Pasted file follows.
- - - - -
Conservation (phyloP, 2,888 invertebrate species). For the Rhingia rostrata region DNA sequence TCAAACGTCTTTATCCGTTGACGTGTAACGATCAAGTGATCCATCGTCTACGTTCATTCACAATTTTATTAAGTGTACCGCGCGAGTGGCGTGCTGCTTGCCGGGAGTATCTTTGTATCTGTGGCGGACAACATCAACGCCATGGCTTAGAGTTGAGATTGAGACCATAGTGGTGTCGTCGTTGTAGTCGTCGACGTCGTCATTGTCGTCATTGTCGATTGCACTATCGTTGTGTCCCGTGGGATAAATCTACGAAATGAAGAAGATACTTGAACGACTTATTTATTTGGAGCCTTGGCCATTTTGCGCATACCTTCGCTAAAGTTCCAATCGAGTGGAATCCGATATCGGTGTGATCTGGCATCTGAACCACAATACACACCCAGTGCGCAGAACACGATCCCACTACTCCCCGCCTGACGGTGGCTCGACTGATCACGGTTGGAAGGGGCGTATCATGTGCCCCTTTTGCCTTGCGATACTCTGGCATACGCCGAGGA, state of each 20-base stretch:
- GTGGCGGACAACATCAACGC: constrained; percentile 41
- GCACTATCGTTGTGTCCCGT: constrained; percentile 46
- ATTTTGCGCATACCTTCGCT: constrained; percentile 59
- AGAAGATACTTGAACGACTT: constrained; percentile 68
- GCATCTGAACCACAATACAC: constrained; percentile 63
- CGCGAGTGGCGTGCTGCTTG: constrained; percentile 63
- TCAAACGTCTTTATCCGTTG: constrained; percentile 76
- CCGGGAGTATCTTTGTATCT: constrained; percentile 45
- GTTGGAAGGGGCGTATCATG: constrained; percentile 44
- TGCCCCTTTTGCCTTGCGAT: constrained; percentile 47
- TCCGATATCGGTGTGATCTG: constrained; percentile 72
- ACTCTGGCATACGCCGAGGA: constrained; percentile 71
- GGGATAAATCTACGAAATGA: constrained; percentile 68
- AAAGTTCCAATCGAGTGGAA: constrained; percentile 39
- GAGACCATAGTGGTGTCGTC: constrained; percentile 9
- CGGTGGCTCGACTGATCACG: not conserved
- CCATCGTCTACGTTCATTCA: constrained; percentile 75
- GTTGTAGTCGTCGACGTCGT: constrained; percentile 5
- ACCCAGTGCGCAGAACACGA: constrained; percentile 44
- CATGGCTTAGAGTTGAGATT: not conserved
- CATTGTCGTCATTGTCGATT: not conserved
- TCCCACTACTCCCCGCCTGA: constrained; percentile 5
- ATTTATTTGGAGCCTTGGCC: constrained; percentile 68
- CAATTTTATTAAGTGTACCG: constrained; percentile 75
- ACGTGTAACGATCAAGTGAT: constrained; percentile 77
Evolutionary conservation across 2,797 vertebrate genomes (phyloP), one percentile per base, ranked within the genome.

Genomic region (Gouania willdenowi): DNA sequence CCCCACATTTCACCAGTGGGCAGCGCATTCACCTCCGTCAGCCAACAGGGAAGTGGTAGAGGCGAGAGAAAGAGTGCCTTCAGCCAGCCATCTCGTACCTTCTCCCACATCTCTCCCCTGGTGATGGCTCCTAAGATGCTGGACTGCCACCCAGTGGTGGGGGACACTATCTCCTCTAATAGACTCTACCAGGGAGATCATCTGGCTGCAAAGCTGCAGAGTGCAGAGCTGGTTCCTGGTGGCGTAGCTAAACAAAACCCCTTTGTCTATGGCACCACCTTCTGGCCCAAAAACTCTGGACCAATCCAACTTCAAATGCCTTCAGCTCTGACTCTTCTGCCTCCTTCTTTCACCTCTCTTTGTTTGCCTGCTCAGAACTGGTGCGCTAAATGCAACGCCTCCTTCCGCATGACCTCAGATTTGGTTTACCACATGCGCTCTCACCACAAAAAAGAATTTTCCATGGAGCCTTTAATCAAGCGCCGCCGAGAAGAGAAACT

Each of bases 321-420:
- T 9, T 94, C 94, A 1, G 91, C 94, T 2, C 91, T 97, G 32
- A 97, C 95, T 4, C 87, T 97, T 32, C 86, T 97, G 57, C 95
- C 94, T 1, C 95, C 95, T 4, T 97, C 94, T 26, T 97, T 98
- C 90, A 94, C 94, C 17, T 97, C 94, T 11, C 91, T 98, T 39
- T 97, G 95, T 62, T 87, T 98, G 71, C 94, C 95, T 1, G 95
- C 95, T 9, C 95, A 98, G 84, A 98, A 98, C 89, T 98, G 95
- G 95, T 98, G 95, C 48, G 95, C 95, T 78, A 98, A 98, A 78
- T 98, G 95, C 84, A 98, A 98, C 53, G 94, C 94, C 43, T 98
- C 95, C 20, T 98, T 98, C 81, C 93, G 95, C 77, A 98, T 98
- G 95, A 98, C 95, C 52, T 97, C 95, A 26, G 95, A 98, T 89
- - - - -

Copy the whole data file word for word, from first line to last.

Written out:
Conservation (phyloP, 2,888 invertebrate species). For the Rhingia rostrata region DNA sequence TCAAACGTCTTTATCCGTTGACGTGTAACGATCAAGTGATCCATCGTCTACGTTCATTCACAATTTTATTAAGTGTACCGCGCGAGTGGCGTGCTGCTTGCCGGGAGTATCTTTGTATCTGTGGCGGACAACATCAACGCCATGGCTTAGAGTTGAGATTGAGACCATAGTGGTGTCGTCGTTGTAGTCGTCGACGTCGTCATTGTCGTCATTGTCGATTGCACTATCGTTGTGTCCCGTGGGATAAATCTACGAAATGAAGAAGATACTTGAACGACTTATTTATTTGGAGCCTTGGCCATTTTGCGCATACCTTCGCTAAAGTTCCAATCGAGTGGAATCCGATATCGGTGTGATCTGGCATCTGAACCACAATACACACCCAGTGCGCAGAACACGATCCCACTACTCCCCGCCTGACGGTGGCTCGACTGATCACGGTTGGAAGGGGCGTATCATGTGCCCCTTTTGCCTTGCGATACTCTGGCATACGCCGAGGA, state of each 20-base stretch:
- GTGGCGGACAACATCAACGC: constrained; percentile 41
- GCACTATCGTTGTGTCCCGT: constrained; percentile 46
- ATTTTGCGCATACCTTCGCT: constrained; percentile 59
- AGAAGATACTTGAACGACTT: constrained; percentile 68
- GCATCTGAACCACAATACAC: constrained; percentile 63
- CGCGAGTGGCGTGCTGCTTG: constrained; percentile 63
- TCAAACGTCTTTATCCGTTG: constrained; percentile 76
- CCGGGAGTATCTTTGTATCT: constrained; percentile 45
- GTTGGAAGGGGCGTATCATG: constrained; percentile 44
- TGCCCCTTTTGCCTTGCGAT: constrained; percentile 47
- TCCGATATCGGTGTGATCTG: constrained; percentile 72
- ACTCTGGCATACGCCGAGGA: constrained; percentile 71
- GGGATAAATCTACGAAATGA: constrained; percentile 68
- AAAGTTCCAATCGAGTGGAA: constrained; percentile 39
- GAGACCATAGTGGTGTCGTC: constrained; percentile 9
- CGGTGGCTCGACTGATCACG: not conserved
- CCATCGTCTACGTTCATTCA: constrained; percentile 75
- GTTGTAGTCGTCGACGTCGT: constrained; percentile 5
- ACCCAGTGCGCAGAACACGA: constrained; percentile 44
- CATGGCTTAGAGTTGAGATT: not conserved
- CATTGTCGTCATTGTCGATT: not conserved
- TCCCACTACTCCCCGCCTGA: constrained; percentile 5
- ATTTATTTGGAGCCTTGGCC: constrained; percentile 68
- CAATTTTATTAAGTGTACCG: constrained; percentile 75
- ACGTGTAACGATCAAGTGAT: constrained; percentile 77
Evolutionary conservation across 2,797 vertebrate genomes (phyloP), one percentile per base, ranked within the genome.

Genomic region (Gouania willdenowi): DNA sequence CCCCACATTTCACCAGTGGGCAGCGCATTCACCTCCGTCAGCCAACAGGGAAGTGGTAGAGGCGAGAGAAAGAGTGCCTTCAGCCAGCCATCTCGTACCTTCTCCCACATCTCTCCCCTGGTGATGGCTCCTAAGATGCTGGACTGCCACCCAGTGGTGGGGGACACTATCTCCTCTAATAGACTCTACCAGGGAGATCATCTGGCTGCAAAGCTGCAGAGTGCAGAGCTGGTTCCTGGTGGCGTAGCTAAACAAAACCCCTTTGTCTATGGCACCACCTTCTGGCCCAAAAACTCTGGACCAATCCAACTTCAAATGCCTTCAGCTCTGACTCTTCTGCCTCCTTCTTTCACCTCTCTTTGTTTGCCTGCTCAGAACTGGTGCGCTAAATGCAACGCCTCCTTCCGCATGACCTCAGATTTGGTTTACCACATGCGCTCTCACCACAAAAAAGAATTTTCCATGGAGCCTTTAATCAAGCGCCGCCGAGAAGAGAAACT

Each of bases 321-420:
- T 9, T 94, C 94, A 1, G 91, C 94, T 2, C 91, T 97, G 32
- A 97, C 95, T 4, C 87, T 97, T 32, C 86, T 97, G 57, C 95
- C 94, T 1, C 95, C 95, T 4, T 97, C 94, T 26, T 97, T 98
- C 90, A 94, C 94, C 17, T 97, C 94, T 11, C 91, T 98, T 39
- T 97, G 95, T 62, T 87, T 98, G 71, C 94, C 95, T 1, G 95
- C 95, T 9, C 95, A 98, G 84, A 98, A 98, C 89, T 98, G 95
- G 95, T 98, G 95, C 48, G 95, C 95, T 78, A 98, A 98, A 78
- T 98, G 95, C 84, A 98, A 98, C 53, G 94, C 94, C 43, T 98
- C 95, C 20, T 98, T 98, C 81, C 93, G 95, C 77, A 98, T 98
- G 95, A 98, C 95, C 52, T 97, C 95, A 26, G 95, A 98, T 89